"We have not seen that as an issue" at DOD, Groce said.

Licenses come through the Federal Supply Service schedules system, which includes many small businesses, Fox said.

"Small businesses are already positioned well to play in this program," he said. "We want to make sure that small business is not harmed in this process. Small business will play a great role in the SmartBuy program. We'll involve them to the maximum extent possible."

Some procurement analysts, notably Larry Allen, executive vice president of the Coalition for Government Procurement, have questioned whether enterprise licensing conflicts with another OMB priority: reducing contract bundling.

Hector Barreto, administrator of the Small Business Administration, said he sees no such conflict. Enterprise licenses, which Allen described as "the mother of all bundles," make sense for the government in some instances, he said.

"Not everything has to be unbundled," Barreto said. "It depends on the situation. Different agencies are doing different things at this time."

However, Allen said small businesses could suffer. "If I were part of the small-business community, I would wonder what kind of friend I have in OMB."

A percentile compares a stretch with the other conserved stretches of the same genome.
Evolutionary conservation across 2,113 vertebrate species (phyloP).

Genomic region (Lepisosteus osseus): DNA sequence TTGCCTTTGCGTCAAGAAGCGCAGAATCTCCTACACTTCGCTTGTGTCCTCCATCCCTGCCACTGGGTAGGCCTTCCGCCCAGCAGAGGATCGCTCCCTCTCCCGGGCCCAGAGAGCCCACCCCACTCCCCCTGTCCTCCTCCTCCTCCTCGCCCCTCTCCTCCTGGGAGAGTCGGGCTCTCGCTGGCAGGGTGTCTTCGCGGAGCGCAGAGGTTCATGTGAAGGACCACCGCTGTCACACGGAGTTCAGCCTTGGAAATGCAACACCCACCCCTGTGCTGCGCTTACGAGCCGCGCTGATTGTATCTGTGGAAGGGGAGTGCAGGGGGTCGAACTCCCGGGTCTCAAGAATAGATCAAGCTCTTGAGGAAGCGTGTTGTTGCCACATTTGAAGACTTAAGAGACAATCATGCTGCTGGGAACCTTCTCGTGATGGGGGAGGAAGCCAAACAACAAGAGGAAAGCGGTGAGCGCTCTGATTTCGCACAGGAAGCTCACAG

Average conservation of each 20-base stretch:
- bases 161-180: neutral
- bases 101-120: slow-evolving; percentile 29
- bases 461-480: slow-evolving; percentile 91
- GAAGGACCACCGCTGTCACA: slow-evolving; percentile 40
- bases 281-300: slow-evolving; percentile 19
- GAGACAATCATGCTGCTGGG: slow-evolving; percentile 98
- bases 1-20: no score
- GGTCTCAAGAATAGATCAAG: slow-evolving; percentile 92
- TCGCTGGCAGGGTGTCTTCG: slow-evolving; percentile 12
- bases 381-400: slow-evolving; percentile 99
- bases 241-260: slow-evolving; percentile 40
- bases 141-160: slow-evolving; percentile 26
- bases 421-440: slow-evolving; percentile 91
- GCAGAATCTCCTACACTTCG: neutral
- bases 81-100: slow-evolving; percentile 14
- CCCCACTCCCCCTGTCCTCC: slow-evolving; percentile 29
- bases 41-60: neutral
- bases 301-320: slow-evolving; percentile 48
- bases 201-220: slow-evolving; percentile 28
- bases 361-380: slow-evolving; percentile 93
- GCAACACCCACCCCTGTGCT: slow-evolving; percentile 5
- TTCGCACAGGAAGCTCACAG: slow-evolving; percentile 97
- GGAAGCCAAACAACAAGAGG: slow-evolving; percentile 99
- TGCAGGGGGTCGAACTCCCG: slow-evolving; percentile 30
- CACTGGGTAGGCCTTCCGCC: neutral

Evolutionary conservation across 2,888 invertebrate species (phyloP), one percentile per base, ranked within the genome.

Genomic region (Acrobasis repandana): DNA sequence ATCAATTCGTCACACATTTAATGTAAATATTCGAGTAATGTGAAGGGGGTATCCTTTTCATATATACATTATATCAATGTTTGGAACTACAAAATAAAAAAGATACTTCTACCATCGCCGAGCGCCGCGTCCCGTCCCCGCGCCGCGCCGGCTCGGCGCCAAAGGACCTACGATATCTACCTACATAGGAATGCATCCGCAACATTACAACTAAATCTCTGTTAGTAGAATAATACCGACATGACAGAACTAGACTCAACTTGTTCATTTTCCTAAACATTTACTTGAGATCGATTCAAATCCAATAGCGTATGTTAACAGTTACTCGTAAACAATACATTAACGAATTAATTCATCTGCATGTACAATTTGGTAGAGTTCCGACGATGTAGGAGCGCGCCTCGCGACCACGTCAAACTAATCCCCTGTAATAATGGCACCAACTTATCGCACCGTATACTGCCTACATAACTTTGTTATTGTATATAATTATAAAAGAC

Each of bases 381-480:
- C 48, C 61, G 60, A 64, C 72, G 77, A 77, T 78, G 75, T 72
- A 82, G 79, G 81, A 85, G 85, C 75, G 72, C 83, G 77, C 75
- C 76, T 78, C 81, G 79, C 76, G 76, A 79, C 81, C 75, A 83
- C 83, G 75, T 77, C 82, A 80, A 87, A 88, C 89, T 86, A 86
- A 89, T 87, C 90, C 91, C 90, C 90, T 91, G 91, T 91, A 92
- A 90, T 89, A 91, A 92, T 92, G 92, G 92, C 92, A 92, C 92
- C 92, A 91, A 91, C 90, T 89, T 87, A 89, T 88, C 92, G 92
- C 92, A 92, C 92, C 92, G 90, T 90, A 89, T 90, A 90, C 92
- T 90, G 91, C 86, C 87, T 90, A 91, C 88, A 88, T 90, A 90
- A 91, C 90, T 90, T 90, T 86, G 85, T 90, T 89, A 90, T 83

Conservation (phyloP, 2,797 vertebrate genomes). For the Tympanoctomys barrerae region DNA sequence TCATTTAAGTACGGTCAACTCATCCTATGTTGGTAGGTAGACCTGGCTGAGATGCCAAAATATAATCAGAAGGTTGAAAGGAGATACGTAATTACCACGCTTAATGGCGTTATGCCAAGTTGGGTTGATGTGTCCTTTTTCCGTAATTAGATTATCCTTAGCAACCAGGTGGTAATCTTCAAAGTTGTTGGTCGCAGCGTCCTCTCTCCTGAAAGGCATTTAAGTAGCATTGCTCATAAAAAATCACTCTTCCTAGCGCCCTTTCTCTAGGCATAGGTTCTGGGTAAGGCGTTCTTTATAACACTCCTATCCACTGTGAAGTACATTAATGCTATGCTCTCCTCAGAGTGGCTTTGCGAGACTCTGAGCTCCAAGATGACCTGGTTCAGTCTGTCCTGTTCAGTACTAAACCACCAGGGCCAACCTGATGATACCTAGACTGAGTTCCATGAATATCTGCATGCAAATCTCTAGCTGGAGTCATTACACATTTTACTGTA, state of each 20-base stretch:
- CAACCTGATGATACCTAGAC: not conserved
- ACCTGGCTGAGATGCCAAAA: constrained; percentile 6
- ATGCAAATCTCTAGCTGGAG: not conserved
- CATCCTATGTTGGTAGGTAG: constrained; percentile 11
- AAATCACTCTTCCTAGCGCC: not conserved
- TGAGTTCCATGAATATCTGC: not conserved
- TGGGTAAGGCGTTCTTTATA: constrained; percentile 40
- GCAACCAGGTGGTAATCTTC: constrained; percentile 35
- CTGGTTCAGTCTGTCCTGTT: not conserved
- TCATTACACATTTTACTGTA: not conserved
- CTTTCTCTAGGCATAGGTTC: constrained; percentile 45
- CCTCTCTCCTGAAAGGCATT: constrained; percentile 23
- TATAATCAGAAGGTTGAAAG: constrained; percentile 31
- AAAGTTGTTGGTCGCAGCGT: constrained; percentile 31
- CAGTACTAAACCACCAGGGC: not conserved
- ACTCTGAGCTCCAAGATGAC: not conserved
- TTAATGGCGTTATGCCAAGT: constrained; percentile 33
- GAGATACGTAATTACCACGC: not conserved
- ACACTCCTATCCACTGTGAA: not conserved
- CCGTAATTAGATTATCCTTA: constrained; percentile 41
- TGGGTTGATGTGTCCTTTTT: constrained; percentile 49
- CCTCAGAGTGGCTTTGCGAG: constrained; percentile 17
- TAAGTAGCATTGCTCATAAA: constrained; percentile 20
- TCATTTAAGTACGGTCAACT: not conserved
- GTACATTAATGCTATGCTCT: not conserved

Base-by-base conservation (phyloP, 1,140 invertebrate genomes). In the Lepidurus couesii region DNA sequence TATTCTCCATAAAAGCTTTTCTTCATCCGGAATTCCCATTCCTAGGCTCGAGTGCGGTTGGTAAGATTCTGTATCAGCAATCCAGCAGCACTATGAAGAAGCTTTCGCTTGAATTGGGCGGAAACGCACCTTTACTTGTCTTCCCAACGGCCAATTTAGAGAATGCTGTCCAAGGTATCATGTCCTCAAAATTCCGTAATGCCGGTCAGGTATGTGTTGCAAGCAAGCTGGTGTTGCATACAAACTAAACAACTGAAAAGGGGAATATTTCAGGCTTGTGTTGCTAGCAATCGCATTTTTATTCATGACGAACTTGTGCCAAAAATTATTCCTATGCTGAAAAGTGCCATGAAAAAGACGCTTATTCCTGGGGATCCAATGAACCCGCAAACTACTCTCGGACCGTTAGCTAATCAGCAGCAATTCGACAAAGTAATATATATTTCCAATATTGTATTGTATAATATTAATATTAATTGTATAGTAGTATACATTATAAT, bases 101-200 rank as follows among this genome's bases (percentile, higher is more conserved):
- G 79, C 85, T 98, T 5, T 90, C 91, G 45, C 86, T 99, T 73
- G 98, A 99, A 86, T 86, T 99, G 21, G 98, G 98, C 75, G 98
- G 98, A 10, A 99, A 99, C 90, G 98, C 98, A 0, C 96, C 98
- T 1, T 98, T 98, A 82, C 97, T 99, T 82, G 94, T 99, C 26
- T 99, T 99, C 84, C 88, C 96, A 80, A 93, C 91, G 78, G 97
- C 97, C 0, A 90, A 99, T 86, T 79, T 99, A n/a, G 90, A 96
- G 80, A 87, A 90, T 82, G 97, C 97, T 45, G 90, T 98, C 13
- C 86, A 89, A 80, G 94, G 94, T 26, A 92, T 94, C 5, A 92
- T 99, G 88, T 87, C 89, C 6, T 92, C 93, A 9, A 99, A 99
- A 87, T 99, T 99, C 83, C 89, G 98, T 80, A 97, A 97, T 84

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The darker side of enterprise licensing

Small companies that fear that SmartBuy might cut them out of some federal contracts might contemplate Optimus Corp., a Silver Spring, Md., company that makes systems for emergency departments.

Last year, Optimus officials were talking to Baltimore officials about a medical charting system for ambulances. City officials already had negotiated an enterprise license for computer-aided dispatch with an Optimus competitor, said Eric Adolphe, chief executive officer of the company.

"We went up to Baltimore. The fire chief and some other folks came and looked and said it was the best they'd seen," he said. Ultimately, however, the city had to buy the module from the competitor, under the license's terms.

"They went and spent $2 million to have this company build a module for them when we had the same thing available off the shelf," Adolphe said. The Optimus module would have plugged into the other company's system, he said.

Federal officials say the enterprise licensing plan they are implementing will allow agencies to have flexibility if the systems available under the licenses aren't suitable.